This thesis raises some interesting questions. Is the thesis true of all concepts or only some? Do we have perfect mastery of some of our concepts, so that no philosophical puzzlement is occasioned by them? Which are they? Are there degrees of imperfection in our mastery of concepts—are some very imperfectly grasped while others are only mildly so? Are there concepts we possess that we have no understanding of—concepts we can’t use at all? If that is impossible, what about concepts that are almost completely opaque to us? How deep can the imperfection in our mastery go? And why should this be so—why should our concepts lack in transparency? After all, they exist in our minds and we use them in our conscious thought, so why should our grasp of them be so imperfect? Why would nature (or God: Dummett was a Catholic) design us this way? Bear in mind that concepts constitute the meaning of words, so that Dummett’s thesis applies to them too—we have imperfect mastery of the meaning of our own words. We lack knowledge of these meanings; we are ignorant of what we mean by our own words. By contrast there is no paradox in the idea that we are ignorant of the world beyond our conceiving minds—time itself in the case Dummett cites. But it is surely strange to think that our own concepts and meanings are routinely closed off from our knowledge of them. If some philosophical problems are insoluble that would imply that we can never gain access to the content of our own concepts; maybe so, but the idea requires careful consideration. It seems to imply the existence of a vast conceptual unconscious—all the stuff that we fail to know consciously when we employ concepts. Why does this unconscious exist? How inaccessible is it? How is it connected to our conscious thought? Our concepts allow us to make intelligent judgments, both practical and theoretical, but they refuse to allow us to make philosophical judgments (or judgments that command general assent). This is curious to say the least.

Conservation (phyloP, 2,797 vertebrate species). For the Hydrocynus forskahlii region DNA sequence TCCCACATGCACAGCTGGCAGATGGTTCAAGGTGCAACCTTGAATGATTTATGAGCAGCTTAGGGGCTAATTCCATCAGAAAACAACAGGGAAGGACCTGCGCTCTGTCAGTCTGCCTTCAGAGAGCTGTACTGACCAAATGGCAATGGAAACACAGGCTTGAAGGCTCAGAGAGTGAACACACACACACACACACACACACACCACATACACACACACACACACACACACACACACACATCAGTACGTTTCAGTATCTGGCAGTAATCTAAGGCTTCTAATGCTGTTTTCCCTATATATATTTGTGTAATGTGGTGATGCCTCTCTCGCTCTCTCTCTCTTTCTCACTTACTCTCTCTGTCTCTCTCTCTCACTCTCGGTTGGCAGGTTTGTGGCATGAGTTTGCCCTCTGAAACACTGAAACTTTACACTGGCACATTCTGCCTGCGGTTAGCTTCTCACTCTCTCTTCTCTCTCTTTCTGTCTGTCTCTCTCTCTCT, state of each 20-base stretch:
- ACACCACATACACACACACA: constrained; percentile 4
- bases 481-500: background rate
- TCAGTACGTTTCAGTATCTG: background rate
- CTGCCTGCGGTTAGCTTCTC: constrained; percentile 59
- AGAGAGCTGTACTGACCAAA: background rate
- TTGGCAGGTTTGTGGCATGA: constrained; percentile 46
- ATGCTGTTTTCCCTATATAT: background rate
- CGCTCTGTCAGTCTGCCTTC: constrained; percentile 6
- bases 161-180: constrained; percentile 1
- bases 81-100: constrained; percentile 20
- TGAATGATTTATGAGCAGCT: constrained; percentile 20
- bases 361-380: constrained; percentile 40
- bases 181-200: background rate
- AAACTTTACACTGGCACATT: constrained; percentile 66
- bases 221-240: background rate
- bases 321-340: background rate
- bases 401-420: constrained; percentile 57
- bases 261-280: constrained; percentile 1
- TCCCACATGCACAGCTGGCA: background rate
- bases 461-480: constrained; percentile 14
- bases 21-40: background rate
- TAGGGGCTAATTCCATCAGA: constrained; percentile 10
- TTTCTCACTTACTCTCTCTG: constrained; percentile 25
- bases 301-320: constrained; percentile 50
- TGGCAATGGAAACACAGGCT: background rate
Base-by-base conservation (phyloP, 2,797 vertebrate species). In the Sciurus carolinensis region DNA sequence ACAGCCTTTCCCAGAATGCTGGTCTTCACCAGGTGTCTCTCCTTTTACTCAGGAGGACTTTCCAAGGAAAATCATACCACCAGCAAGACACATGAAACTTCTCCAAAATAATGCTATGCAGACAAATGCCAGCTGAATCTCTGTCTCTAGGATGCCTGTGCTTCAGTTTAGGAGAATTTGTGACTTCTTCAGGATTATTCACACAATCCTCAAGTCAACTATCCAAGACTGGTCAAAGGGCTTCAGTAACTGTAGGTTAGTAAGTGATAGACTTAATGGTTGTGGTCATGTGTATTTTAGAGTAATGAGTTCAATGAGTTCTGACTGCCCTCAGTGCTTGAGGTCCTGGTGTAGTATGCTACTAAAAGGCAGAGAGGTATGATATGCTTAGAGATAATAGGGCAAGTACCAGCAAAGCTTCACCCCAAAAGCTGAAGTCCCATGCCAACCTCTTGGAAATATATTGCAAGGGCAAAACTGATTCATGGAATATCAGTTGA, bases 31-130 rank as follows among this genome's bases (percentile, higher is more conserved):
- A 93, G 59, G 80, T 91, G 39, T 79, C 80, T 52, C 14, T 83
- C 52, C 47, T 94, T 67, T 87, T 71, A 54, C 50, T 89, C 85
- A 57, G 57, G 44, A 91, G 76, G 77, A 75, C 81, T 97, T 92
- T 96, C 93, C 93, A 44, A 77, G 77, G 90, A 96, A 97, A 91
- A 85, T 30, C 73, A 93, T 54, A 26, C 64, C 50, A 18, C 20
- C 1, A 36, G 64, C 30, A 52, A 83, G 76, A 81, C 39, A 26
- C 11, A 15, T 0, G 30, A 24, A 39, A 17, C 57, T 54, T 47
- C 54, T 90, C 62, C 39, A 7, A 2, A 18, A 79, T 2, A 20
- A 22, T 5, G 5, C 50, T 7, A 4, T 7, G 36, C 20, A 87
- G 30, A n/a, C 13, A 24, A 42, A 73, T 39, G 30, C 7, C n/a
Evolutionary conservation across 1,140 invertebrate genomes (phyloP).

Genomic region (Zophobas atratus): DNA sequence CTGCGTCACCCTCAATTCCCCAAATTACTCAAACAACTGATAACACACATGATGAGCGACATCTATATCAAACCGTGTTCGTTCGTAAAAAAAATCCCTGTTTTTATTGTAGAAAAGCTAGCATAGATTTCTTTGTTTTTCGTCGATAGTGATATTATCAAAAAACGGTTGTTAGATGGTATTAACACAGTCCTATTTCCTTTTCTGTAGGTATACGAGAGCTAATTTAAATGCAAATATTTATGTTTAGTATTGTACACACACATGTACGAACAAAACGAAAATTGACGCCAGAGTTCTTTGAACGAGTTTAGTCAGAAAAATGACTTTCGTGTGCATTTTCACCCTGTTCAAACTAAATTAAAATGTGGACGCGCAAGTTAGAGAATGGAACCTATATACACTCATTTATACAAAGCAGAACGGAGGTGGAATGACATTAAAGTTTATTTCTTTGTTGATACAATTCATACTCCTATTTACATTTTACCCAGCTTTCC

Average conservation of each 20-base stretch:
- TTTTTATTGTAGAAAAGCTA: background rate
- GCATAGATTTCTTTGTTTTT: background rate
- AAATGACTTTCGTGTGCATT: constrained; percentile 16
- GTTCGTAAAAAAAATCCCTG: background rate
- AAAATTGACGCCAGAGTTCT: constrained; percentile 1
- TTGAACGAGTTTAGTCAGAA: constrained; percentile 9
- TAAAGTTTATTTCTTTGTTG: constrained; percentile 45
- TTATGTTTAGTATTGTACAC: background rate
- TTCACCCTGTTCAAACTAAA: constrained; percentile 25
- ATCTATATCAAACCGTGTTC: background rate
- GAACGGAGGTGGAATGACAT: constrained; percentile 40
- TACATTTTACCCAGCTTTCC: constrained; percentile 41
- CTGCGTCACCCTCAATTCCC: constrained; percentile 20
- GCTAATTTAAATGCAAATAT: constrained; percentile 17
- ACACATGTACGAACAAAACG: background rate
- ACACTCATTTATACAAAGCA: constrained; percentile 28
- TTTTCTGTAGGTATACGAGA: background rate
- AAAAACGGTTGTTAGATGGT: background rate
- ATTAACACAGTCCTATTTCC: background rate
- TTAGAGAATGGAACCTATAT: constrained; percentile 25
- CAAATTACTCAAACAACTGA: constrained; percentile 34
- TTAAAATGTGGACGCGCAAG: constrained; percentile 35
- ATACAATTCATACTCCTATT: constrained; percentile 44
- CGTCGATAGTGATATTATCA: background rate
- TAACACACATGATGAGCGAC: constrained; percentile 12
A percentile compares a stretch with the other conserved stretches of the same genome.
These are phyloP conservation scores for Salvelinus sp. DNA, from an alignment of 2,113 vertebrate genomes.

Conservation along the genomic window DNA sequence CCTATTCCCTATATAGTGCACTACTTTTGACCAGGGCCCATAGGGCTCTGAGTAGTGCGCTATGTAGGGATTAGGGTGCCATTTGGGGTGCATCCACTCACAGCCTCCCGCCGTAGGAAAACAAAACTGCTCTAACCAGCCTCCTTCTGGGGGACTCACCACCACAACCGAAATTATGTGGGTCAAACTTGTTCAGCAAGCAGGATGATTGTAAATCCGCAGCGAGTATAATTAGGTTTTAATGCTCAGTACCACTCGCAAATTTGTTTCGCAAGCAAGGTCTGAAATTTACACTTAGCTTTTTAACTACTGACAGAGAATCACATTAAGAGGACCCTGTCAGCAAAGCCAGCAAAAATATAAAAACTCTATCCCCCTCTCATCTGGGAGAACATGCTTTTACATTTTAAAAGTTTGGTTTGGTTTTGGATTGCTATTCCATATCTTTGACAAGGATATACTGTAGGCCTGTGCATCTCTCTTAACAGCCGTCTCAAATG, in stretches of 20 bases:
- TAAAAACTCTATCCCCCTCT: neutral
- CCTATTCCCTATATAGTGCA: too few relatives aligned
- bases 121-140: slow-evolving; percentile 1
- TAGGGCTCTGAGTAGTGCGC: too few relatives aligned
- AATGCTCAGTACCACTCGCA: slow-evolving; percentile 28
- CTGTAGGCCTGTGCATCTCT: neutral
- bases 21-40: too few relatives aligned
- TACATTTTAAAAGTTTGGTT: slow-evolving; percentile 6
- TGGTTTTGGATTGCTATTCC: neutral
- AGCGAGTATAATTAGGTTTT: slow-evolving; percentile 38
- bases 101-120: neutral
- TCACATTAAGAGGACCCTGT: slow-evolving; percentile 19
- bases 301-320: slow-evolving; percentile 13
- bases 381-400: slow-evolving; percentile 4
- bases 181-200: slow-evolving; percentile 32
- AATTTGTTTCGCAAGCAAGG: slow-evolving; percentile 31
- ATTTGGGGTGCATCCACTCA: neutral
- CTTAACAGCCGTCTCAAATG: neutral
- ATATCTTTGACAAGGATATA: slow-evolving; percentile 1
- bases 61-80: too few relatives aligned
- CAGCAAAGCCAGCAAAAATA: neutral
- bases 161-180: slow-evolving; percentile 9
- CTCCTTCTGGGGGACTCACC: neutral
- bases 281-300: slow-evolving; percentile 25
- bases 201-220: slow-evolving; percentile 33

I don’t say the whole idea is preposterous; indeed I think it raises interesting questions about the nature of conscious thought and the concepts it invokes. But it is not an idea to be thrown out without due consideration. No one would think a comparable thesis holds for the case of other subjects: physics, chemistry, biology, psychology, geography, etc. Here the difficulties stem not from our imperfect mastery of the relevant concepts but from our ignorance of the extra-conceptual world.[2]